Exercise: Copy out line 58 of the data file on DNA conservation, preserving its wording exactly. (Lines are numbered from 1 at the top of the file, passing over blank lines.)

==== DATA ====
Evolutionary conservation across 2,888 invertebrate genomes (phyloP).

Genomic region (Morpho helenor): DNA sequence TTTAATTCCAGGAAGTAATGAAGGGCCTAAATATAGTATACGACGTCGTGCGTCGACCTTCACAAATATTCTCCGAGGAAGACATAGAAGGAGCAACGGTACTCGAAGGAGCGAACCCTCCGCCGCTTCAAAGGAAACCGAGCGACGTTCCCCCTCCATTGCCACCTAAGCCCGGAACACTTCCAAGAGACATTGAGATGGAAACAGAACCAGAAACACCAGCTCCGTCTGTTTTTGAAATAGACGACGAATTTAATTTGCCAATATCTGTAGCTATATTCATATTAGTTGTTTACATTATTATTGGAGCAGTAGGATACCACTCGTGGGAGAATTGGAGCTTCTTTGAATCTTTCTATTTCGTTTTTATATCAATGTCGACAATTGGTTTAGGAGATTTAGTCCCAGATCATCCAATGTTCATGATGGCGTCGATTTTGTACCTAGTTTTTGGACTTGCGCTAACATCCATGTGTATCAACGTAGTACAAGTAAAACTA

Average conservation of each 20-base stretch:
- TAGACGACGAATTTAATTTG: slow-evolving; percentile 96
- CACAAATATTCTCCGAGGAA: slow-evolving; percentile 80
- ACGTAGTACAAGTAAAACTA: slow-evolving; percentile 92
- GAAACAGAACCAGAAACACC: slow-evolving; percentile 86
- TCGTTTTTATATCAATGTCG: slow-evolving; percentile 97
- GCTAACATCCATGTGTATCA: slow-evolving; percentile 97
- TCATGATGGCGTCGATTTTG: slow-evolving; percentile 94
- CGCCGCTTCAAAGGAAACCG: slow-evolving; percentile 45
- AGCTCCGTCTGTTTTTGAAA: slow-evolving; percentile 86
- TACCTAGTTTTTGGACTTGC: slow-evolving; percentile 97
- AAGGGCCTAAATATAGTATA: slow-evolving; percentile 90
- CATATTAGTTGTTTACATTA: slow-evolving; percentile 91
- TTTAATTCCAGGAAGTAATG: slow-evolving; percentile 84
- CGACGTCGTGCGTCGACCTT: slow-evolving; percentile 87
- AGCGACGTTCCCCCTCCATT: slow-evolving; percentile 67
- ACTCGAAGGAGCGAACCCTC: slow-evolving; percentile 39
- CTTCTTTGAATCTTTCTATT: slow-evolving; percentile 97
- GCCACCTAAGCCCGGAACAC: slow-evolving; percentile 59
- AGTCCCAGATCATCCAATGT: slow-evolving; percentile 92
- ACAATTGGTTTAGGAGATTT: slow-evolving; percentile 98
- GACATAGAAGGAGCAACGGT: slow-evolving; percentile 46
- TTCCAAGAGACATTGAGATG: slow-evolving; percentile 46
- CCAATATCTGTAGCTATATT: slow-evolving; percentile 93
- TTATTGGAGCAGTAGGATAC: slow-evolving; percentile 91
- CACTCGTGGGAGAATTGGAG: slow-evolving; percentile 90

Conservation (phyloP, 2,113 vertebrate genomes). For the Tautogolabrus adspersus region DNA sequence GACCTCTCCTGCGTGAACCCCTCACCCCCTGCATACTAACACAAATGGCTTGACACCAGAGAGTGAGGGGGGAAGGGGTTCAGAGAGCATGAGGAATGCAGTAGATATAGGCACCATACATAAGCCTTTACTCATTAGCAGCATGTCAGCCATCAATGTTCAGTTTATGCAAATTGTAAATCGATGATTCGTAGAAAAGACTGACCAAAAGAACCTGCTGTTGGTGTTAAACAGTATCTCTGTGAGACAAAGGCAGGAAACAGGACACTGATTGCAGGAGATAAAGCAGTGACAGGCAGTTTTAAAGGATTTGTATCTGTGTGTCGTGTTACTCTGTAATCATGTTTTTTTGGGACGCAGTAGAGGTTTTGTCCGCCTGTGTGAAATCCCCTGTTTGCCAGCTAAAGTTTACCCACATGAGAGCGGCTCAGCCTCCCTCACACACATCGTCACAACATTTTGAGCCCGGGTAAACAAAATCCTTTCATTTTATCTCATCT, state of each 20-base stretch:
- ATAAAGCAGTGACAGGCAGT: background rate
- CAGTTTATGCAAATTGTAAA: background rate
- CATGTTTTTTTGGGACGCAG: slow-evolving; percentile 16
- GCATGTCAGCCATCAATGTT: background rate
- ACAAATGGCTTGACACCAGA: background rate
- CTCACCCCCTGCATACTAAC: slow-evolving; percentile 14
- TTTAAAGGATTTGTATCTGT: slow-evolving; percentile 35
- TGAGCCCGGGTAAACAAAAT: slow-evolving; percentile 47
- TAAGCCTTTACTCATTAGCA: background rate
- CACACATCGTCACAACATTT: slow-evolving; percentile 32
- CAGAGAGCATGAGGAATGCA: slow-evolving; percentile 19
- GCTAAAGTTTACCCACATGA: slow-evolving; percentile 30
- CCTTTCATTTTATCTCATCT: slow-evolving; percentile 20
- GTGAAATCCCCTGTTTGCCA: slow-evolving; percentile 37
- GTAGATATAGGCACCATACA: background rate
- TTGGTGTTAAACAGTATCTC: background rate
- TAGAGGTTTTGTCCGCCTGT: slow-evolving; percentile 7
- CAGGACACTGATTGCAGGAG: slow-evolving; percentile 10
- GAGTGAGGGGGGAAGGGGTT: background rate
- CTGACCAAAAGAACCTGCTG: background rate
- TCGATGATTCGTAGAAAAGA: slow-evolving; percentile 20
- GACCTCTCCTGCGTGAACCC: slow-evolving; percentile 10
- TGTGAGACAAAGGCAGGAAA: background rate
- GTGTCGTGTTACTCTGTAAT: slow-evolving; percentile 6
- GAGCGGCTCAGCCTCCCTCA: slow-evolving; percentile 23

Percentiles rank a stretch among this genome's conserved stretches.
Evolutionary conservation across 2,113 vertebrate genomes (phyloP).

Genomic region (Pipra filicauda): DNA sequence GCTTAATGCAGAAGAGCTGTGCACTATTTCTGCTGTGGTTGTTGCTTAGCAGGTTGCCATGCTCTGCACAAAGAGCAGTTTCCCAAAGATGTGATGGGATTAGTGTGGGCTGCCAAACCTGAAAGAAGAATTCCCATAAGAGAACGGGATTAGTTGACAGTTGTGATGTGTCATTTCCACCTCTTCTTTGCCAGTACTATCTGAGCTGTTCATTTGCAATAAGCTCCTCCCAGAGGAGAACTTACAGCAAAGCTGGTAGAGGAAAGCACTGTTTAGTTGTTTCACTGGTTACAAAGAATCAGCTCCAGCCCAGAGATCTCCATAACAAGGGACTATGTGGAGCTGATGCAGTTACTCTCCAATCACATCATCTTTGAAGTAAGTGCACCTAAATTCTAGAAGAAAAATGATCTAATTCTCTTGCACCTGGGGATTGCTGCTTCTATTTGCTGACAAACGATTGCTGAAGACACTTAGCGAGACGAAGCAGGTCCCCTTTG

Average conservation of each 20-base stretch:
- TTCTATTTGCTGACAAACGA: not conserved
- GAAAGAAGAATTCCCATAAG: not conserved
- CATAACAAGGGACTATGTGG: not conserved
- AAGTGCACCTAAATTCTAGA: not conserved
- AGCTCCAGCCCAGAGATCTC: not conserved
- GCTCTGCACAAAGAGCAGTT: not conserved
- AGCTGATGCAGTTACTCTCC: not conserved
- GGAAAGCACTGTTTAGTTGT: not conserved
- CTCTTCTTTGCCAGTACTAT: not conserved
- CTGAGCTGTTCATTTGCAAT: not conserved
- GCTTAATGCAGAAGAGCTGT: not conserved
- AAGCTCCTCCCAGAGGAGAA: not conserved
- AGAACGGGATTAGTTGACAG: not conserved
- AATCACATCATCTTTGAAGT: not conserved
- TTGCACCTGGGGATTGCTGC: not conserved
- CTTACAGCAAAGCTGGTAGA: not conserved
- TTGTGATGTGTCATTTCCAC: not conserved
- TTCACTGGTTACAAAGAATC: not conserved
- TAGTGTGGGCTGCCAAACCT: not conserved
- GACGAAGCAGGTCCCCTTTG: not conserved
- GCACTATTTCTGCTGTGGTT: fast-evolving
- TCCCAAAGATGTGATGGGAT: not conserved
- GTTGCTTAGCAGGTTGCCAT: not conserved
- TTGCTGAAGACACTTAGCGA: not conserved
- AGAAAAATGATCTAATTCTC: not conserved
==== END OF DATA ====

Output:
Average conservation of each 20-base stretch: